As punishment he made me come to his form class one morning each week after register and try to regurgitate “aller, arriver, monter, venir, entrer, rester, retourner, sortir” & more irregular verbs in front of him.  He had garlic breath which put me off and I have to admit to feeling rather bullied at the time.  Although I do recollect that when I called on his home during “bob-a-job” week as a cub scout he gave me half a crown to clean his car, which was quite generous at the time as that was five shillings or five bob!

Things looked up somewhat when the first female teacher called Susan Richards I had ever seen at school joined the school to teach French.  Sadly my corrected vision meant that I wolf whistled when she came into class and I was told to stand in a corner with my head bowed over a waste paper basket in punishment!  She later married my physics master (see later) and became Mrs Shilladay! 🙂

Why I decided to study German O level I have no idea, Frank (?) Watson was the master who delighted giving me an end of year score of “negative infinity” which would have wiped me out from the form rankings had it not been disregarded.  Once when he was in a more generous mood he awarded me “negative umpteen” which unnerved me as my oral exam approached and the examiner asked me (in German) “which books do you read?” to which I answered monosyllabically “Biggles”!

At the time you had to decide which O levels you’d specialise in at third form which meant that I dropped history and chemistry which in retrospect was a shame.  I enjoyed learning about ancient Rome and the Egyptians but what I really was interested in was WWI and WW2 which weren’t offered.  The rational for dropping Chemistry was due to fear of John (Bugsy) Blythe who used a long ruler for corporal punishment and practiced a “late cut” cricket shot on the rears of miscreants as well as chucking blackboard rubbers.  Discipline was never a problem in his class…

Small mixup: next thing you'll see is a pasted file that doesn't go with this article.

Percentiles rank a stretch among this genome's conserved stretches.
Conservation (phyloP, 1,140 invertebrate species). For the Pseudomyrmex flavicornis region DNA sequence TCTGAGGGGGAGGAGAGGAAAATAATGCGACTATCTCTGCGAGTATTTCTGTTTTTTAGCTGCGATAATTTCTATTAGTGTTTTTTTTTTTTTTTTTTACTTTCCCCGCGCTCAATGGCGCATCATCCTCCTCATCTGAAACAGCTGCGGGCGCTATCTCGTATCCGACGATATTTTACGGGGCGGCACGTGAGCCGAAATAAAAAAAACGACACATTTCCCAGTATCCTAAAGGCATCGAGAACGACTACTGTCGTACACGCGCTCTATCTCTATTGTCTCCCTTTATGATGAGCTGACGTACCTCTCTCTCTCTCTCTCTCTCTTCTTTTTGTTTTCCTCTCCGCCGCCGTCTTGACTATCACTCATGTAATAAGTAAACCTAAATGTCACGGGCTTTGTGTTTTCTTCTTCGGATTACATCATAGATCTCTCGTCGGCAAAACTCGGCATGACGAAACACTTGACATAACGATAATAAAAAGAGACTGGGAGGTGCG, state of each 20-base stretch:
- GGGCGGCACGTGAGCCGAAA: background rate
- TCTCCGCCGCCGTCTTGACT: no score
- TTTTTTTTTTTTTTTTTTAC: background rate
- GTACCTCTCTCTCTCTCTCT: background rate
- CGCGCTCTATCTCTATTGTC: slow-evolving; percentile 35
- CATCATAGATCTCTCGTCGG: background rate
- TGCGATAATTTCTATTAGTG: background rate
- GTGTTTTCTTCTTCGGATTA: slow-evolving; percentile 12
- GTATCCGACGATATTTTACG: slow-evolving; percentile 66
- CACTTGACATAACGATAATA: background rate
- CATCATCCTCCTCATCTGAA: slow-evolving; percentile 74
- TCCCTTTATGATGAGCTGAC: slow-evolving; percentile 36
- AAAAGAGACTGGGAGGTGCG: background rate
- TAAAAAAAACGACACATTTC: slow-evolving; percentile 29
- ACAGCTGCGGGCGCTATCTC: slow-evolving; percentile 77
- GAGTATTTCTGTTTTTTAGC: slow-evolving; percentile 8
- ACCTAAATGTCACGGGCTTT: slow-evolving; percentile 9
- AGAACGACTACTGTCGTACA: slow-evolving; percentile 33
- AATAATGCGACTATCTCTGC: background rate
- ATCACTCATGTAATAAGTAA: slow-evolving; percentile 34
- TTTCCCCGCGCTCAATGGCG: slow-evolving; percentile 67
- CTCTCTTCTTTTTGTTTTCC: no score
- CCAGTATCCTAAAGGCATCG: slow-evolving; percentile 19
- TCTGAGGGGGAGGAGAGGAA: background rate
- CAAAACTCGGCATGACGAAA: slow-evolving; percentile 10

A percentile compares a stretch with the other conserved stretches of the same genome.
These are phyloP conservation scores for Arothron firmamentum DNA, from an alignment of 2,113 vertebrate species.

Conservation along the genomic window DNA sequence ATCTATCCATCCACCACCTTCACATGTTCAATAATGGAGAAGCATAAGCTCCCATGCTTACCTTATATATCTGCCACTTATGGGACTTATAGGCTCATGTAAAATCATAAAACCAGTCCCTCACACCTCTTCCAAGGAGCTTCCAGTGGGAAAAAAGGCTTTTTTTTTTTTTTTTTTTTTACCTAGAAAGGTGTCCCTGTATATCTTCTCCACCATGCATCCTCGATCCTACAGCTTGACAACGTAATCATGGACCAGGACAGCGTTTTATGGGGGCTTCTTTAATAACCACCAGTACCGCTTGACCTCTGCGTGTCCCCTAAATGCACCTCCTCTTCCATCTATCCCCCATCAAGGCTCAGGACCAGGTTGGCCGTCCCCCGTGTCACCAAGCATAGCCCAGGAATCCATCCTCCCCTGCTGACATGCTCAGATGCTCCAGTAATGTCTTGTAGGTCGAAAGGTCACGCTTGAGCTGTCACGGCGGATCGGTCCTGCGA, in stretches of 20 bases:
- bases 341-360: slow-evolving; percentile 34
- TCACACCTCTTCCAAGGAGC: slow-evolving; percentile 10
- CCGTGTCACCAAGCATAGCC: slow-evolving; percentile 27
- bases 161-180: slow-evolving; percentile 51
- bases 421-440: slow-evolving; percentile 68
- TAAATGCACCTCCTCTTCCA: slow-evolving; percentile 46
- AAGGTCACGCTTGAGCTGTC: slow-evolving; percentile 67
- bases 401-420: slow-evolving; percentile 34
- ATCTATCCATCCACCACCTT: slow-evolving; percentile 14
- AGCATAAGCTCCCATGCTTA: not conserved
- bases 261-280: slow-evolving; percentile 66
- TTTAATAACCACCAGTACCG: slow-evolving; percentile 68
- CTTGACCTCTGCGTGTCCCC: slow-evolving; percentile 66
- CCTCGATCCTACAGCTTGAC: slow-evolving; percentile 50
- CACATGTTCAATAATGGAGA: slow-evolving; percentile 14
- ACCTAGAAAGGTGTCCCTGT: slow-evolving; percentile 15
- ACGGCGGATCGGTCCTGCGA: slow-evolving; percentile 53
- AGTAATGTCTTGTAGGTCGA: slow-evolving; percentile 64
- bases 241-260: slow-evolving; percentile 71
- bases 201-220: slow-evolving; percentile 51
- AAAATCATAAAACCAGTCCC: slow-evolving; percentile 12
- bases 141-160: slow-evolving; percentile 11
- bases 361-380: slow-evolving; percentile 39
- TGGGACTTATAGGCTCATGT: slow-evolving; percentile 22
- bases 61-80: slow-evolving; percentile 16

DP (Dippy) Davison & WJ (Bill) Shipley both attempted to teach me Maths which I found easy at O level but really hard at A level.  My first choice university had actually been Edinburgh but I got one grade lower in Maths than their offer of BB so QMC which was my reserve with a double EE offer led me to the East End of London instead!  I had to work hard at my maths in my first year doing my BSc, others didn’t and as a result half the years intake had to leave their degree studies…

Mr (Ken) Burkitt or “Chin” was one of the elder statesman on staff and head of biology, however I was taught by Mr (John) Dibb who was one of the new younger breed of schoolmasters who dressed in a much more relaxed modern style with long bushy hair.  He had a great sense of humour and probably explains why I decided to study Biology relatively late in the sixth form.

Mr Blackburn taught music and  although not an academic subject was enjoyable listening to LP records of classical music like the “Carnival of the Animals” by Saint-Saëns.  He had a rather swept back blond hairstyle and had as a result a nickname of “Billy Whiz”.  I heard at one lesson that people wanting to learn the recorder should volunteer and I was so uneducated about musical instruments that when I realised it was of the wind instrument variety as opposed to a “tape” recorder I stooped the extra lessons after learning only “pease pudding hot“..

Mr (Lawrie) Greenwood  taught me art at A level in the sixth form  however I only got an O level grade due to my preponderance to try and draw girlfriends past and present using a ruler!  Alas I hadn’t picked up the obvious talent my architect trained father possessed.  I think he also taught woodwork in my early years at school and my only attempt at making a tent peg was a complete disaster.  It resulted in my decision to opt out of most practical subjects and concentrate on science.